What is the impact of practicing kindness?
University of Oxford researchers Lee Rowland and Oliver Scott Curry designed an experiment to investigate the effects of a seven-day kindness activity. Specifically, they wanted to understand whether the type of kindness activity had an impact on the positive effects of kindness. For example: does being kind to family and friends boost well-being more than being kind to strangers (or the other way around)? Does acting kind boost well-being more than observing kindness?
Participants were assigned to unique groups and asked to perform acts of kindness for seven days: 1) for people with whom they have strong social ties (i.e., family and friends); 2) for people with whom they have weak social ties (i.e., strangers); 3) to engage in novel acts of self-kindness (i.e., doing something new and kind for oneself each day); or, 4) to observe acts of kindness (i.e., thinking about past kindness rather than actually doing a kind act). These groups were compared to a no kindness acts control group. The results indicate that performing kindness activities for seven days increases feelings of happiness. In addition, the researchers found that as the number of kind acts per week increased, participants showed increases in happiness. Notably, it did not matter which type of kindness activity that the participants did; being kind to friends, strangers, and to oneself, as well as observing acts of kindness, had equally positive effects on happiness.
Rowland, L., & Curry, O. S. (2018). A range of kindness activities boost happiness. The Journal of Social Psychology, 1-4.
What is the impact of expressing gratitude?
A number of research studies have shown that engaging in a gratitude journaling activity, such as counting one’s blessing or detailing a list of things for which one is thankful, can boost positive feelings. In fact, renowned positive psychology researcher Martin Seligman found that a specific type of gratitude activity called “Three Good Things” (in which individuals write down three things that went well each day and their causes every night for one week) results in increased happiness and decreased depressive symptoms for six months after participating in the activity. Researchers Adam Grant and Francesca Gino also suggest that receiving expressions of gratitude (e.g., being thanked for providing assistance) can result in individuals feeling more valued and more willing to engage in helping behavior (e.g., helping a stranger with a task).
Emmons, R. A., & McCullough, M. E. (2003). Counting blessings versus burdens: An experimental investigation of gratitude and subjective well-being in daily life. Journal of Personality and Social Psychology, 84(2), 377.
Grant, A. M., & Gino, F. (2010). A little thanks goes a long way: Explaining why gratitude expressions motivate prosocial behavior. Journal of Personality and Social Psychology, 98(6), 946.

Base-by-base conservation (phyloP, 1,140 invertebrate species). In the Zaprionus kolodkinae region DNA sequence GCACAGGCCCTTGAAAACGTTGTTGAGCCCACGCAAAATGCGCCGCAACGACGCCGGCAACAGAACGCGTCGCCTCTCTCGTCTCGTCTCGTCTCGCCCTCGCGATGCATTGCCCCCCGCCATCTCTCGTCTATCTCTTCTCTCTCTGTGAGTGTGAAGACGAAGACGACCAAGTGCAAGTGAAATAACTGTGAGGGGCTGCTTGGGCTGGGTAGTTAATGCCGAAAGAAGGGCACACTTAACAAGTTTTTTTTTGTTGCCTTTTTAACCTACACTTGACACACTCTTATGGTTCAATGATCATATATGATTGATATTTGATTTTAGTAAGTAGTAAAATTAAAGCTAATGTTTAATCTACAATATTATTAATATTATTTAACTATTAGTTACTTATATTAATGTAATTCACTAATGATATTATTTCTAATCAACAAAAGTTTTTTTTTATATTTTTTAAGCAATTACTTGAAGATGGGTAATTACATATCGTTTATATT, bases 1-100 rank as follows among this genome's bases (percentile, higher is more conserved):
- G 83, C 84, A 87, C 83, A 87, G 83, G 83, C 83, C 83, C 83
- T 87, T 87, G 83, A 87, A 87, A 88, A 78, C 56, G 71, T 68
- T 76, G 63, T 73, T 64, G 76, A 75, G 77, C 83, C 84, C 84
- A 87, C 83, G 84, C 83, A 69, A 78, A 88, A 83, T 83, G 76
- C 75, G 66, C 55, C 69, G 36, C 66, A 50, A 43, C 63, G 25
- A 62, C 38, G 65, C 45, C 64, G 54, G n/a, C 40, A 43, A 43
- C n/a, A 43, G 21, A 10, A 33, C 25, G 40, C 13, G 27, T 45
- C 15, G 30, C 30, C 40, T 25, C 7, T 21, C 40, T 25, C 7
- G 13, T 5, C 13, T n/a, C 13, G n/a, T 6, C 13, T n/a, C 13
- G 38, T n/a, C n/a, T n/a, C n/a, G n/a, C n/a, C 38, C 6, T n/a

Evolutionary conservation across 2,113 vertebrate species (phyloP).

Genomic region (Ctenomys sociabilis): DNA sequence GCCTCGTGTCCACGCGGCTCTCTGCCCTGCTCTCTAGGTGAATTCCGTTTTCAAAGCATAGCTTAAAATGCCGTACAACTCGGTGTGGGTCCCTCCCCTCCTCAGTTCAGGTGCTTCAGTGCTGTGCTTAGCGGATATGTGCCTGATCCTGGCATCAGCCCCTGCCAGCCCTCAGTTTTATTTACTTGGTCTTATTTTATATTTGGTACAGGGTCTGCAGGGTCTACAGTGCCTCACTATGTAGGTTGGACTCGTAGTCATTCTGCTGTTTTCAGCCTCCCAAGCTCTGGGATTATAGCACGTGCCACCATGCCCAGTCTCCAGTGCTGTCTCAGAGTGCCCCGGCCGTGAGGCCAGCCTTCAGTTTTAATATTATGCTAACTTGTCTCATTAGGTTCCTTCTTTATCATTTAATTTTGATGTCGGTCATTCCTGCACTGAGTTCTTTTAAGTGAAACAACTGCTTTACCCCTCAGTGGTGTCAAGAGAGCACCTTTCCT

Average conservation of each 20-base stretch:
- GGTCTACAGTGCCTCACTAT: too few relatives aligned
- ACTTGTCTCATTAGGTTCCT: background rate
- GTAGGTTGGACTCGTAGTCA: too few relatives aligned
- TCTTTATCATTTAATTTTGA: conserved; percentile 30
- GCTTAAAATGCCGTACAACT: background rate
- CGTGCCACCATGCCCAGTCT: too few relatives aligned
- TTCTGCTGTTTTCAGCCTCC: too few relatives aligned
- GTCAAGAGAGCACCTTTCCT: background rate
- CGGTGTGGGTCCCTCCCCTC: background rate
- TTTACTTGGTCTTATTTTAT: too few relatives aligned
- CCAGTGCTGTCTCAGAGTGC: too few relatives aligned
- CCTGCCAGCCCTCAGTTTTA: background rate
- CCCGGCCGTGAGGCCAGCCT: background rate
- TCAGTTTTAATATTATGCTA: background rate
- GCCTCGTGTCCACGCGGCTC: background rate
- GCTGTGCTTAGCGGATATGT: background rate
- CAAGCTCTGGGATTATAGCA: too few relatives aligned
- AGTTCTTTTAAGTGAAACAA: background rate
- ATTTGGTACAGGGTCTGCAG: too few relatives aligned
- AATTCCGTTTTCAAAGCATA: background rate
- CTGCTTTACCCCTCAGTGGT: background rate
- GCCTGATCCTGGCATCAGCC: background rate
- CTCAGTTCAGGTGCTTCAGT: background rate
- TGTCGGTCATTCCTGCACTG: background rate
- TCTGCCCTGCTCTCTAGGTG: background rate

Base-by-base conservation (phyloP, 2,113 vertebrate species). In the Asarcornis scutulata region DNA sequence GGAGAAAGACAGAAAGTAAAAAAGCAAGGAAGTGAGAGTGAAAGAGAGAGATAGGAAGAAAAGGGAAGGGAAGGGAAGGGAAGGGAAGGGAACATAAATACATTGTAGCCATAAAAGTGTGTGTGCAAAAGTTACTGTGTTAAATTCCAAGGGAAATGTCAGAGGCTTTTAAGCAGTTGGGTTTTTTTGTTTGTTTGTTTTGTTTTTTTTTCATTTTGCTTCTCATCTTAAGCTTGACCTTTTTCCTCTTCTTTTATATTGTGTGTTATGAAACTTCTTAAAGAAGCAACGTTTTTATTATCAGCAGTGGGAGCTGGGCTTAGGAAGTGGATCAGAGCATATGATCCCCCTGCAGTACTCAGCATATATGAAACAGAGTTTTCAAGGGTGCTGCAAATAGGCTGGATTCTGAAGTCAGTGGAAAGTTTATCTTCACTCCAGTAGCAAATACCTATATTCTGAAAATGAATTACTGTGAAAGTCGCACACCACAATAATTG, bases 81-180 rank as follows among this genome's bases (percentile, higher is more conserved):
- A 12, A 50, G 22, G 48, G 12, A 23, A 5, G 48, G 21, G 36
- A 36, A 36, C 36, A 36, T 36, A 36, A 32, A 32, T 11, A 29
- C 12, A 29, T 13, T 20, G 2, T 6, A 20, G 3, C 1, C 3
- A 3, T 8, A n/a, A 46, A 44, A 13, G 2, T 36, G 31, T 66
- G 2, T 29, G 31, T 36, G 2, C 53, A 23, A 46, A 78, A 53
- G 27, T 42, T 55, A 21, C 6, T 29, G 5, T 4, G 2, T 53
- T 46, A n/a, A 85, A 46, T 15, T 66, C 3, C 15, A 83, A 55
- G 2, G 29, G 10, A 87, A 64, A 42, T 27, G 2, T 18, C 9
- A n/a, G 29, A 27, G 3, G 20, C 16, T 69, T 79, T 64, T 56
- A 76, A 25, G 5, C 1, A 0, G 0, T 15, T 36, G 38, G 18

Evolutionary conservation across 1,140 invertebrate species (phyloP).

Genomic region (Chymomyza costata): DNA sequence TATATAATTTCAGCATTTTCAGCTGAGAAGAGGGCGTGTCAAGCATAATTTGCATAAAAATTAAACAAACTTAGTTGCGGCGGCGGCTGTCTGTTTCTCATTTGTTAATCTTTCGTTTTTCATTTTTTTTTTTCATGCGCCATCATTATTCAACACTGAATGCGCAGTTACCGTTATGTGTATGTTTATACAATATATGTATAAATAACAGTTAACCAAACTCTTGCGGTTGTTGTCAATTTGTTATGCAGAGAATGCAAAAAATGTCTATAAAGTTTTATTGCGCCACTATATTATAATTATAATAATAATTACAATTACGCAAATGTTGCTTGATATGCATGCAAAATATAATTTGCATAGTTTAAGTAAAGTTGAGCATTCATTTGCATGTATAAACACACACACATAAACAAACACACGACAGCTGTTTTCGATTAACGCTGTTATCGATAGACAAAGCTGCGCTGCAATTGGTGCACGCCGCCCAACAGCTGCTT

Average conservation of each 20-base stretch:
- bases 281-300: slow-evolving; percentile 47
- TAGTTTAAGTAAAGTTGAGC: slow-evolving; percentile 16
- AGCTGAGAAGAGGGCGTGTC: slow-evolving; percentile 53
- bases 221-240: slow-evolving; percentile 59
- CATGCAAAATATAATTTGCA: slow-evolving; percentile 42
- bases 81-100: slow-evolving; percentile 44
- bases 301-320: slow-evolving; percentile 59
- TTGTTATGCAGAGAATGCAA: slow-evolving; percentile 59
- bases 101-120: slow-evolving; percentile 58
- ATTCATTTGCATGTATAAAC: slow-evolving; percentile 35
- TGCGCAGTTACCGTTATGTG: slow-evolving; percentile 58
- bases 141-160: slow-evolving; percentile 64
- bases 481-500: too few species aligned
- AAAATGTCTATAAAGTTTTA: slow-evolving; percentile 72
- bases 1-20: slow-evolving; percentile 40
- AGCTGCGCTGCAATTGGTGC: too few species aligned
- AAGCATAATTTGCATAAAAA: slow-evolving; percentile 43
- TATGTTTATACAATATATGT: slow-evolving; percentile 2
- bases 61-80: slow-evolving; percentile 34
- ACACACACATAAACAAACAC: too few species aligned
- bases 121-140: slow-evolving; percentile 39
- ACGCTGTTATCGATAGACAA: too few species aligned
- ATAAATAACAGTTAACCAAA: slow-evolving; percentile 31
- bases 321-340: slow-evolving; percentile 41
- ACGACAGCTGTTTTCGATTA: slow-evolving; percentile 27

Seligman, M. E., Steen, T. A., Park, N., & Peterson, C. (2005). Positive psychology progress: Empirical validation of interventions. American Psychologist, 60(5), 410.
What is the impact of cultivating compassion?
Several researchers have investigated the effects of loving-kindness meditation on emotional and physical well-being. In this specific form of guided meditation, participants are asked to cultivate authentic, warm-hearted, compassionate feelings and thoughts for themselves and for other people. Loving-kindness meditation interventions have been shown to improve general health and well-being, and to enhance positive emotions. This type of meditation has also been shown to reduce depressive symptoms, and to increase compassion and altruistic behavior. One pilot study by a group of researchers at Duke University Medical Center found that a loving-kindness meditation program reduced pain, anger, and psychological distress in patients with persistent low back pain.
Compassion is not just for individuals; organizations that make compassion a foundation of business also see important benefits. When people feel cared for, trusted, and can collaborate effectively in the workplace, this increases the creativity, innovation, adaptability, and engagement of employees. This, in turn, can provide many strategic advantages for an organization, and it has been found that compassion contributes to an organization’s financial resilience, profitability, and customer and employee retention.
Carson, J. W., Keefe, F. J., Lynch, T. R., Carson, K. M., Goli, V., Fras, A. M., & Thorp, S. R. (2005). Loving-kindness meditation for chronic low back pain: Results from a pilot trial. Journal of Holistic Nursing, 23(3), 287-304.
Fredrickson, B. L., Boulton, A. J., Firestine, A. M., Van Cappellen, P., Algoe, S. B., Brantley, M. M., ... & Salzberg, S. (2017). Positive emotion correlates of meditation practice: A comparison of mindfulness meditation and loving-kindness meditation. Mindfulness, 8(6), 1623-1633.
Worline, M., & Dutton, J. E. (2017). Awakening Compassion at Work: The Quiet Power That Elevates People and Organizations. Berrett-Koehler Publishers.